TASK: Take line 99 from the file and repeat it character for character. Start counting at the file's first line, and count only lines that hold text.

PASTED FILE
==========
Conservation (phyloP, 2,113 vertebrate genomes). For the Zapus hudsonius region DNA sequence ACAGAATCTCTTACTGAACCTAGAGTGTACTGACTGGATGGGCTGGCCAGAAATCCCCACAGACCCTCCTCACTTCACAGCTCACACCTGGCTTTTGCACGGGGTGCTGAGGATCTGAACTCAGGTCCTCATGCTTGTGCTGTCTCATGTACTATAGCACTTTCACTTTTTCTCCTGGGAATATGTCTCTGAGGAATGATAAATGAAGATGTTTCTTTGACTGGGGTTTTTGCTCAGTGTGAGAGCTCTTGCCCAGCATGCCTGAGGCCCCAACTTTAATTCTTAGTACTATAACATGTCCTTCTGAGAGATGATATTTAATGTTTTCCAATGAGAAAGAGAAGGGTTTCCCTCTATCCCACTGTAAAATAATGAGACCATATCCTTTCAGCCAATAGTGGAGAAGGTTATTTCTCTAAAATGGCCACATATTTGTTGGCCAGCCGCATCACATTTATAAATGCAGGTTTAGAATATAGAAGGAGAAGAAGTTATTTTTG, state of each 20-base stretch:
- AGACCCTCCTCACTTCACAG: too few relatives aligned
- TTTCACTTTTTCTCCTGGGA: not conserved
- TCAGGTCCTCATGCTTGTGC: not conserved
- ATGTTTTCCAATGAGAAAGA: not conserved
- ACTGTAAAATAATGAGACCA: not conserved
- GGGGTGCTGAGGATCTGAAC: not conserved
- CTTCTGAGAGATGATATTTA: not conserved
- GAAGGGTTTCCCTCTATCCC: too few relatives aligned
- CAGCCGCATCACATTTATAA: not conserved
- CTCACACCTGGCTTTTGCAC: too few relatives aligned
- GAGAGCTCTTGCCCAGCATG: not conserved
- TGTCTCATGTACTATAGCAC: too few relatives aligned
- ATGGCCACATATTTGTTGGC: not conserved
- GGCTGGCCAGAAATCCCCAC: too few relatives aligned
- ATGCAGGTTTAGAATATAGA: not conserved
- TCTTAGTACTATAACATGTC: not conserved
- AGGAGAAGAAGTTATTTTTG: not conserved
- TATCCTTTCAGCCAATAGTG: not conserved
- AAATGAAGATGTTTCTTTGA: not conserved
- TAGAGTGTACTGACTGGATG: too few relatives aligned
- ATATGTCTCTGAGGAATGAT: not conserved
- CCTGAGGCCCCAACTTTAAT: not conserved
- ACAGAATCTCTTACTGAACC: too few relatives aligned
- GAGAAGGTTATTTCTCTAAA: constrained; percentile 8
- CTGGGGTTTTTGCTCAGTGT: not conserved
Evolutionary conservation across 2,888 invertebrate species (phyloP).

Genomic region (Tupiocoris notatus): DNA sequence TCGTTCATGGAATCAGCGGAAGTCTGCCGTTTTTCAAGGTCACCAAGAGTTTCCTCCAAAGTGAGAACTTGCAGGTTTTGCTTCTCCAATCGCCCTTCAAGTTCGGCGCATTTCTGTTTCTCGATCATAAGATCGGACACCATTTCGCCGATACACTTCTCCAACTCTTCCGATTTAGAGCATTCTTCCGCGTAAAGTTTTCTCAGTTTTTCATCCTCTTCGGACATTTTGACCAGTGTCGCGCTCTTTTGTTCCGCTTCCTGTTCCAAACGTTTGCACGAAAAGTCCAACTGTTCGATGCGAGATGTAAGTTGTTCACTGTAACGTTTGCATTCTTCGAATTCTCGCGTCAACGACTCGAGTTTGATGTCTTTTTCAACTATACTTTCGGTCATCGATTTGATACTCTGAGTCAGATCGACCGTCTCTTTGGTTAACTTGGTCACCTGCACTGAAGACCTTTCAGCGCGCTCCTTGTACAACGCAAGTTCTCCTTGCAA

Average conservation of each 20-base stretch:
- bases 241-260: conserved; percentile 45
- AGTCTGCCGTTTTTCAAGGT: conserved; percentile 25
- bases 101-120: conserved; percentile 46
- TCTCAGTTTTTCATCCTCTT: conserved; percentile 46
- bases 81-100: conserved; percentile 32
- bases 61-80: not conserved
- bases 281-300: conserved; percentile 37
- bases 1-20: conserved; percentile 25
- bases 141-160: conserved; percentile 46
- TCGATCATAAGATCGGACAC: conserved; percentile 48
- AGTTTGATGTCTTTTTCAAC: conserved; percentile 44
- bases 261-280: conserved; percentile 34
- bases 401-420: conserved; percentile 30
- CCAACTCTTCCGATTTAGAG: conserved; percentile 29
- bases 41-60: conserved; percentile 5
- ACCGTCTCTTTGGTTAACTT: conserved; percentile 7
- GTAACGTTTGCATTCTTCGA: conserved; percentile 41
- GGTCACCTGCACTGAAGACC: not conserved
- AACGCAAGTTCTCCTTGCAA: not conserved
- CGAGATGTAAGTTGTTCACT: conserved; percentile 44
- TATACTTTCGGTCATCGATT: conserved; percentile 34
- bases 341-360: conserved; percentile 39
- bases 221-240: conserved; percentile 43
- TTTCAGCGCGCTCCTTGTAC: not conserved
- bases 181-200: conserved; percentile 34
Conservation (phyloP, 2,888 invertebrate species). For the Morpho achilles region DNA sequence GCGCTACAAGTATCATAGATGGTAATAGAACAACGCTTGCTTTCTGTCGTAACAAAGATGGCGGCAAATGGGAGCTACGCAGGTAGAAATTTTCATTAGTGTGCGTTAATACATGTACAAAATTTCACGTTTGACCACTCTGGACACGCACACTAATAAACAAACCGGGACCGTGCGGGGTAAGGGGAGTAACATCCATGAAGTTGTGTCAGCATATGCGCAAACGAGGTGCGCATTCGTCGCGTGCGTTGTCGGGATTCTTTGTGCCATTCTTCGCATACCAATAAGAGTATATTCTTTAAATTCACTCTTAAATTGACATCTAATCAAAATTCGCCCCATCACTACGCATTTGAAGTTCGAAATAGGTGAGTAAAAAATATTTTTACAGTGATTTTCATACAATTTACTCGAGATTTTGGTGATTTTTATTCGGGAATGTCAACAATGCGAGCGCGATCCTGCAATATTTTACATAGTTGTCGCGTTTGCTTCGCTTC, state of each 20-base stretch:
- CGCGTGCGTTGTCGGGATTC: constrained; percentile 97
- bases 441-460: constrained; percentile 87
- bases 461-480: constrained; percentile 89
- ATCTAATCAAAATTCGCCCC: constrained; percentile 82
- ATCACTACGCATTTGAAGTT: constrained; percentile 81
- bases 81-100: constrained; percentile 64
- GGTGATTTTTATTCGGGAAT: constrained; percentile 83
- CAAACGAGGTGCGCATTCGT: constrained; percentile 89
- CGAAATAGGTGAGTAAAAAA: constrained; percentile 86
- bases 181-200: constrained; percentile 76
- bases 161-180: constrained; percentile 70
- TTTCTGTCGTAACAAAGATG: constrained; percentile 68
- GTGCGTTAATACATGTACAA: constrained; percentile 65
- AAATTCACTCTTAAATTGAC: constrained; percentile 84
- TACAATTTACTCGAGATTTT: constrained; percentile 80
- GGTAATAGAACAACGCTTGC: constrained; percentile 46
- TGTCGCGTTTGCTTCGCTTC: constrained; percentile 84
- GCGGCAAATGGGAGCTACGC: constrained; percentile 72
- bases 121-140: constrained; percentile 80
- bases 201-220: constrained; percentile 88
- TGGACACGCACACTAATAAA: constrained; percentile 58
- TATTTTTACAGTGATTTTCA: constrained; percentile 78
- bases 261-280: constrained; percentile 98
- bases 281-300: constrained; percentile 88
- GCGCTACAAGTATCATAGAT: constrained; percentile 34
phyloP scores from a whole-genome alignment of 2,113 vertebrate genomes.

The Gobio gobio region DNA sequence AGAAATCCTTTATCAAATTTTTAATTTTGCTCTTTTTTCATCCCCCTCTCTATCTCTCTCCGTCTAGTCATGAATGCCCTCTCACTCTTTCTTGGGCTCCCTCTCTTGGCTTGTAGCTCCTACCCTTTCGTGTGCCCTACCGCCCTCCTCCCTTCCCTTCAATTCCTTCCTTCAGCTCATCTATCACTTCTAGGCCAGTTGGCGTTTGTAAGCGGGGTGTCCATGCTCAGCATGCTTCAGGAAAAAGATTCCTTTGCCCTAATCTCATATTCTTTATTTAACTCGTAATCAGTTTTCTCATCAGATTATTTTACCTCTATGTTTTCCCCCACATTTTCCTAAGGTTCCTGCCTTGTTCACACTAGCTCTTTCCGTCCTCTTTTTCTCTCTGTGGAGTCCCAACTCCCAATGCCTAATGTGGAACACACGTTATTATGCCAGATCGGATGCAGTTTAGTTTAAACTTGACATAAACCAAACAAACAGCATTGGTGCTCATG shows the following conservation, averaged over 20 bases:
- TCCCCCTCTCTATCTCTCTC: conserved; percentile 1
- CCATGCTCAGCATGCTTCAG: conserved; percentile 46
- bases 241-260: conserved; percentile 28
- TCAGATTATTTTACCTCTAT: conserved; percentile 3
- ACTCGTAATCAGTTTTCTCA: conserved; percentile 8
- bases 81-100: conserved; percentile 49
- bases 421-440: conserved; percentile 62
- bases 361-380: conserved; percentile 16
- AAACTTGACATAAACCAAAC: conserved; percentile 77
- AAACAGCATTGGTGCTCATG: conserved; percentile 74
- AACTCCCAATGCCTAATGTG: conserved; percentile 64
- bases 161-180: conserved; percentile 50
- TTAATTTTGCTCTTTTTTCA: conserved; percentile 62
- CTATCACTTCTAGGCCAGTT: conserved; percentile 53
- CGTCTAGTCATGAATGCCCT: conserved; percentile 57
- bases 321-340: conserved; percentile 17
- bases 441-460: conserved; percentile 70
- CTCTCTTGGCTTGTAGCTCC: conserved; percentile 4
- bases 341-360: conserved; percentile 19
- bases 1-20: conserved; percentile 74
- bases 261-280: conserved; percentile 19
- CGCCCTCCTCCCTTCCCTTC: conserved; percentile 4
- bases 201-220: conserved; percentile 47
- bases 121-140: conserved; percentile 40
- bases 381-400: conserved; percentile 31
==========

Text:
- bases 441-460: conserved; percentile 70